In my records the cultural topography is Europe-centric, yet I've been working in an era when the world has been dominated, economically and culturally, by America. Although I lived there for two years and made an album about its folk culture, America is shockingly absent from my records. It's conspicuously missing.

'Circus Maximus' is about ancient Greece and Rome. America not yet invented. 'The Poison Boyfriend' is full of Islington girls in 'bolshevik glasses and black', the terrorists of Ireland and the Piazza Fontana (and of course the Red Brigades were the theme of my pre-Momus album 'The Man On Your Street'). 'Tender Pervert' dwells on Soviet ice skaters and Japanese homosexuals. North Africa makes an appearance in songs like 'Monsters of Love', 'The Charm of Innocence' and 'In The Sanatorium' (it's a North Africa seen through the lens of French writers). The references (and my songs are almost entirely made up of references) to America can be counted on the fingers of one hand: there's some 'Louisiana creole music' in 'The Cabriolet'. There's 'the wrath that Charles Bronson let loose on the Lower East Side' in 'What Will Death Be Like?' But mostly, overwhelminging, my songs play out their narratives in Europe, the Mediterranean (still, in Momus, 'the middle of the world'), and Japan.

The Barometric Mr Bowie

It's not hard to explain why this is. Firstly, I'm a European. Secondly, it became fashionable to notice this. Britain's marginality and American cultural imperialism made the simple, geo-cultural fact of being European feel somehow glamourous and transgressive. Denatured by endless episodes of Starsky and Hutch, it felt both alienating and liberating to immerse yourself in Goethe.

And all the while my European-ness -- romantic and infused with otherness -- became more actual, more factual. The EEC and the EU were created. The most innovative pop music was coming out of Europe -- Kraftwerk, punk, synthpop. David Bowie, typical of his generation when he said in the mid-70s that 'America had colonised a whole expanse of my imagination', moved in 1976 to Berlin, sick of LA, needing to kick a potentially fatal coke habit. His 'Berlin trilogy' redrew the cultural map, resonating through countless albums by zeitgeist-defining artists like Japan, Ultravox, and Gary Numan.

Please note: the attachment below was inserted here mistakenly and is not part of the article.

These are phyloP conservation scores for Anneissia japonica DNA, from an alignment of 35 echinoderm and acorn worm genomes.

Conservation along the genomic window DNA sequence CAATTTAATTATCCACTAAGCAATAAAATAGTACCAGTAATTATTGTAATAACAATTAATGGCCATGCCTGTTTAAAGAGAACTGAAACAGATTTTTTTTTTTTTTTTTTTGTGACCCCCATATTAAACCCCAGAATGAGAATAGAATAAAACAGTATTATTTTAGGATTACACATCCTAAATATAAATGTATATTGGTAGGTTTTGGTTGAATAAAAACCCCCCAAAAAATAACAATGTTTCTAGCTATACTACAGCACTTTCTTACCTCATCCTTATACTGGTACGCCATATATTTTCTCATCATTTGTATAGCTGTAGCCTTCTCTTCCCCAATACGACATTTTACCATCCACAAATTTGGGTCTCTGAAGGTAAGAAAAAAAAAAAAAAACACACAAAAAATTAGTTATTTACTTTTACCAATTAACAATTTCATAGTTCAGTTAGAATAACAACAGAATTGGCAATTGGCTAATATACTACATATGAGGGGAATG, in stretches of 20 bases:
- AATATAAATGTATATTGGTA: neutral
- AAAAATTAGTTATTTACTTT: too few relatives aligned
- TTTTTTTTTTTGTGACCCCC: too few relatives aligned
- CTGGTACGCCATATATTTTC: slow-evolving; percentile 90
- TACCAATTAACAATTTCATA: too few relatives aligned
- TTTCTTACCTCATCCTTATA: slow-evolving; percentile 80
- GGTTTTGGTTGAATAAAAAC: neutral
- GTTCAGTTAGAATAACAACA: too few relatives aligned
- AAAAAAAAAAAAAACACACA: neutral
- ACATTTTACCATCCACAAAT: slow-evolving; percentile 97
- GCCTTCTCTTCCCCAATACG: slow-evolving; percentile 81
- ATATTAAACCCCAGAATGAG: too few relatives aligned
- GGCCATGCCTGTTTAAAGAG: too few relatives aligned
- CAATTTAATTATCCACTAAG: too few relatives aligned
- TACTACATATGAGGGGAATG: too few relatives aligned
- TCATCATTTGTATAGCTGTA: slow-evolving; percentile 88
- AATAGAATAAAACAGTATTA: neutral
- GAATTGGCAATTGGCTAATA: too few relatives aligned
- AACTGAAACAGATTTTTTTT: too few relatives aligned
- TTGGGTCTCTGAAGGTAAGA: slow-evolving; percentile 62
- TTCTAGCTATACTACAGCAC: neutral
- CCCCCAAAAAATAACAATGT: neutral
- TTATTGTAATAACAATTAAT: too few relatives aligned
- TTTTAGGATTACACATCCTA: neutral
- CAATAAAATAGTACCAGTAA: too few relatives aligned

In the 70s German New Wave was the most exciting thing happening in cinema, and the influence of Fassbinder, Herzog and Wenders filtered into Joy Division, the Cure, the Comsat Angels and all the other 'miserabilist' groups dominating the British music scene. It felt like a style gaffe, back in the early 80s, to make reference to America. Even when Bowie 'went commercial' with his 'Let's Dance' album, he shot the videos in Australia, not America. The landscape of songs by groups like The Scars, Josef K, The Associates, the Fire Engines -- my Scottish peer group -- was mittel-European: the references were to Czechoslovakia, Belgium, Germany, Italy. The Fire Engines were typical. One of their mini-albums was titled 'Aufgeladen und Bereit fur Action und Spass'. The band, agitprop art school Marxists, originally called themselves The Dirty Reds. Later they morphed into Win, whose first single put things in a nutshell: 'This is an un-American broadcasting'.